Return on Equity (ROE): Return on equity (ROE) is a ratio that measures a company’s profitability in relation to its shareholders’ equity. It is calculated by dividing the net income of a company by its equity. A lower ROE indicates that the stock is overpriced. This means that the company cannot generate a higher income than the shareholders’ investment. Whereas a higher ROE denotes that the stock is underpriced.

Dividend Yield: The dividend yield formula evaluates the relationship between a stock’s dividend and its share price. A larger percentage denotes a higher dividend payment from the corporation in relation to the stock price which is generally a sign of undervaluation. That’s why many investors prefer undervalued companies for their investment as they have higher dividend yield.

Capital Intensive stocks

To determine the valuation of the capital intensive stocks using P.E. ratio won’t be accurate to measure as they generally have higher P.E. Ratio.

For them there are certain ratios such as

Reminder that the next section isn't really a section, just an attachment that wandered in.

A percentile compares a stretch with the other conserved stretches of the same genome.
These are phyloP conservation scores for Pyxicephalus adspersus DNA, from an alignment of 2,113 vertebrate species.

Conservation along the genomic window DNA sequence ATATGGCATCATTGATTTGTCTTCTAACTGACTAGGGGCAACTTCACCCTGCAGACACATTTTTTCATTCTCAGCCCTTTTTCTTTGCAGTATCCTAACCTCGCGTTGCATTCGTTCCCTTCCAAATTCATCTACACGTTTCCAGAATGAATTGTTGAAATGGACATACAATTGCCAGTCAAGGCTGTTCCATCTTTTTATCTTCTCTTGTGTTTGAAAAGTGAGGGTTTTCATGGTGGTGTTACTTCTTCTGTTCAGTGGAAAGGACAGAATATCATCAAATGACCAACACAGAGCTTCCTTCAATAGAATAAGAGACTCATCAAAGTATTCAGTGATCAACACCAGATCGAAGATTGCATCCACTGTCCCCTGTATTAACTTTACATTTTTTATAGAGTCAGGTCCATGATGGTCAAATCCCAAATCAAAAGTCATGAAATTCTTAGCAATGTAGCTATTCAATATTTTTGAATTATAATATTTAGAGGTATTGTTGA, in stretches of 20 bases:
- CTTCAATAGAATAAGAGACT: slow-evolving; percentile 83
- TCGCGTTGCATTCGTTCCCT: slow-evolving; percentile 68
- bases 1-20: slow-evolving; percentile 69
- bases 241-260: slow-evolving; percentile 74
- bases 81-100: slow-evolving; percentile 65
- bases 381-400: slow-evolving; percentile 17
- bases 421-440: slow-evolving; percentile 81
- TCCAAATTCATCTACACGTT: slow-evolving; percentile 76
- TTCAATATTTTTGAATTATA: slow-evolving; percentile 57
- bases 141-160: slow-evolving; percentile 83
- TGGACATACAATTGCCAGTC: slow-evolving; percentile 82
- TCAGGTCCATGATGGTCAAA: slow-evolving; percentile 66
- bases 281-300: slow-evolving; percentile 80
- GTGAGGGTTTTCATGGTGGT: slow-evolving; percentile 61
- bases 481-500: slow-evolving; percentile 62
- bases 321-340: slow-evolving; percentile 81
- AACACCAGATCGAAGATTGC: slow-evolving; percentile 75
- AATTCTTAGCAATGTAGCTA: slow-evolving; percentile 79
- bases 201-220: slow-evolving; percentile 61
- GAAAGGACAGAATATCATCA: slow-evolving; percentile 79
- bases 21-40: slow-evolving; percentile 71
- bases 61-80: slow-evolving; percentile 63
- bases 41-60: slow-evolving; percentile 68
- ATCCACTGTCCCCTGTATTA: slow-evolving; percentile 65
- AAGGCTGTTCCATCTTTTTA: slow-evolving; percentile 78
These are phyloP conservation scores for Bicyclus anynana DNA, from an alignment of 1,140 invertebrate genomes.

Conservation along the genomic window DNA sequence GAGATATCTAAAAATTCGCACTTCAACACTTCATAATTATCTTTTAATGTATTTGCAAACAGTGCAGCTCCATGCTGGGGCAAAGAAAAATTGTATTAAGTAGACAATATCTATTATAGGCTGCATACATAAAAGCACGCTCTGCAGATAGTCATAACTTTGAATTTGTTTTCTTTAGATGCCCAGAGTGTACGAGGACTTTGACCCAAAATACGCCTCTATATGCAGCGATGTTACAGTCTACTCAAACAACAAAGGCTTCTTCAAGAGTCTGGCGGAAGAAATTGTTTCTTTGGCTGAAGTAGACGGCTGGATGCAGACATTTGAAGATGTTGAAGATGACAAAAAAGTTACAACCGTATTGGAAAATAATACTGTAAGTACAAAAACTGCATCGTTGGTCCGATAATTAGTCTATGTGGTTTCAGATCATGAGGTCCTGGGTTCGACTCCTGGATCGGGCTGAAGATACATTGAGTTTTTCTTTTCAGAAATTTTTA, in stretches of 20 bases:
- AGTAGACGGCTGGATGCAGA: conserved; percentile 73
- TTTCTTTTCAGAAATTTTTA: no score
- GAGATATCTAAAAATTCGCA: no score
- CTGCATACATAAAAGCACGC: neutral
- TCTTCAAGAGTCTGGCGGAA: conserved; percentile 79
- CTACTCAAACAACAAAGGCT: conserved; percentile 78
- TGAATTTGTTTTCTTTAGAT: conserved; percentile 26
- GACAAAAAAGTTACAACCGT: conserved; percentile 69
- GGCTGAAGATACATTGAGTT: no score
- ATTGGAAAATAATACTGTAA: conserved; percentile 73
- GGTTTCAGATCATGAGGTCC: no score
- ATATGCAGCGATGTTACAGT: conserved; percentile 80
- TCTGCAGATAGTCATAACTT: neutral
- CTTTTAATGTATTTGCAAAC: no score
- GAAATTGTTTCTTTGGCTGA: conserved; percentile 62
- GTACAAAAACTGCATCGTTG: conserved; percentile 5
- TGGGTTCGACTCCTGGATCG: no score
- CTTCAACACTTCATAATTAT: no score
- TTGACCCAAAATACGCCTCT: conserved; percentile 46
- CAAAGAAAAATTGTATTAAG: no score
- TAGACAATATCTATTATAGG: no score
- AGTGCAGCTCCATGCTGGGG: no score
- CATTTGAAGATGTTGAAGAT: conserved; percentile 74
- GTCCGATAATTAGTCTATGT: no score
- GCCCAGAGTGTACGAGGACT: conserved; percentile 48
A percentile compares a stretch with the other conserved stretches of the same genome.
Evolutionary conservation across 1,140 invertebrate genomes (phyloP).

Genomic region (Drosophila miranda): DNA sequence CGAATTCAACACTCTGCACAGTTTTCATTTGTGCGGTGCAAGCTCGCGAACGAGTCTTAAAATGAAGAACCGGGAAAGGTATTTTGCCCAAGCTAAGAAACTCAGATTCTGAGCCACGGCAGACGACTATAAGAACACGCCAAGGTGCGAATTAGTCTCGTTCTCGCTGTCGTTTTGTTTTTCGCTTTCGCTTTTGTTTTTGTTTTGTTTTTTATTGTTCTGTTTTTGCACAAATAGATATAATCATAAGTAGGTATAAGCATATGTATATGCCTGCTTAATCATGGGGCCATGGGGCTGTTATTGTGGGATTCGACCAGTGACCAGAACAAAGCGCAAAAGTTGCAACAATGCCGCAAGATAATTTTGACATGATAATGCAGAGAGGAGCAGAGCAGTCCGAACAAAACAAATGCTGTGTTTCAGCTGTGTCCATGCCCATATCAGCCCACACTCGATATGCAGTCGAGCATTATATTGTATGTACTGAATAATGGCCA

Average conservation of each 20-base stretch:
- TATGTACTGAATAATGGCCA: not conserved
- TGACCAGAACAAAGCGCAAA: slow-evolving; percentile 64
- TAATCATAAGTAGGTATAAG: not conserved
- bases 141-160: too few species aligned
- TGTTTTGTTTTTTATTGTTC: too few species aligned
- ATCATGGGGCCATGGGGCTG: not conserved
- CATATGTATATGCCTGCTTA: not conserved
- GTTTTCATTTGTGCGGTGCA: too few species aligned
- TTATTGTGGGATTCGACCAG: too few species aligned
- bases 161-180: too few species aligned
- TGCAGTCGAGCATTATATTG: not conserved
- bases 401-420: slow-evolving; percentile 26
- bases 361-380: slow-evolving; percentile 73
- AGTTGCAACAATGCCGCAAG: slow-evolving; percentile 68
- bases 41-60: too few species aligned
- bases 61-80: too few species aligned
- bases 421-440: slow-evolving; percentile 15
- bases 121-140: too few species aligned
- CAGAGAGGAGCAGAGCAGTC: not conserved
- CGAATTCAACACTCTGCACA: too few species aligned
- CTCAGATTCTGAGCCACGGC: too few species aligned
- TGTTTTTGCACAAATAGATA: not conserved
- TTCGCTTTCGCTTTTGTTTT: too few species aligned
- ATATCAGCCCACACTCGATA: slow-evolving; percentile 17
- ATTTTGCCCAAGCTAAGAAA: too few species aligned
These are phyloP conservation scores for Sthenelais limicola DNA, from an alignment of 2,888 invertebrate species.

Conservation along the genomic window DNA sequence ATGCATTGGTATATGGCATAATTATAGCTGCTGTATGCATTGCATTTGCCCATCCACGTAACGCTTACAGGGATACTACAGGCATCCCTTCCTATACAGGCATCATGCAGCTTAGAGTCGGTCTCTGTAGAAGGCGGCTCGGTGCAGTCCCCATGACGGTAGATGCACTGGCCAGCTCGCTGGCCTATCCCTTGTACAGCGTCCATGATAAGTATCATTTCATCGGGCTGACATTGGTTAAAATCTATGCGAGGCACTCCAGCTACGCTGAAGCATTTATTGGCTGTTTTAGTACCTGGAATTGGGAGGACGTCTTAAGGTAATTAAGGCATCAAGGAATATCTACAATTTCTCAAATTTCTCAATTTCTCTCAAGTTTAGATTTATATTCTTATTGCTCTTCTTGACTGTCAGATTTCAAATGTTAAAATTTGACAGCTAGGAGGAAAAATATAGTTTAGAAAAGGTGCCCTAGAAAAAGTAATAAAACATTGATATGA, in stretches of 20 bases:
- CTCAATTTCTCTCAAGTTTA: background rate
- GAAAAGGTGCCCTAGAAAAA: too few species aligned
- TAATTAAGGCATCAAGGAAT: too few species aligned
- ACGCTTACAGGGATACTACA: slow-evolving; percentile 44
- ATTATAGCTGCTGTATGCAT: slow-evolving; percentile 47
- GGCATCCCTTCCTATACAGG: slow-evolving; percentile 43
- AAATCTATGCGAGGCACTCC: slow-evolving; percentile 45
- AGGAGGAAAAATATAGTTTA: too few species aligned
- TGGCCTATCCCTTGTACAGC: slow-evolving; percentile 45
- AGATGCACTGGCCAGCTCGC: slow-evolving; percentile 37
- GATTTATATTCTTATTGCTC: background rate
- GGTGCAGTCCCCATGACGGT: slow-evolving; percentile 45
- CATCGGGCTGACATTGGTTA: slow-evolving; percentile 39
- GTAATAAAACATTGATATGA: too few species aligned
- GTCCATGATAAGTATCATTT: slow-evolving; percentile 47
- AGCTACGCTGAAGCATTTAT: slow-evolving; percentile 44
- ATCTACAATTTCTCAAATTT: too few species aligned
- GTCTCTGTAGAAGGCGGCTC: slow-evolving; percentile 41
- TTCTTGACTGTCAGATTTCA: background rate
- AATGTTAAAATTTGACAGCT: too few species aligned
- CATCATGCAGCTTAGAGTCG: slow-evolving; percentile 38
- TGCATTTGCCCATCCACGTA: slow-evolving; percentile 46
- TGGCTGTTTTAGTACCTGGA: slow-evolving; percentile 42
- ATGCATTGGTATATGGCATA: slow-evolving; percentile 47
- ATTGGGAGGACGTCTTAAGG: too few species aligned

EV/EBITDA ratio: A company’s Enterprise Value (EV) is measured against its Earnings Before Interest, Taxes, Depreciation, and Amortization (EBITDA). This is used specifically in the power, internet, and telecommunications industries, which are capital-intensive, where companies take years to break even and profit. The P/E ratio is not a good metric for them.

Also Check: How to Find Multibagger Stocks using Fundamental and Technical Analysis?

Where does an Investor prefer to invest?

Most investors avoid investing in overvalued stocks as the fear bubble burst always remains in such stocks. Stocks which are overvalued have already obtained more than the expected demand. That’s why the share price generally remains high.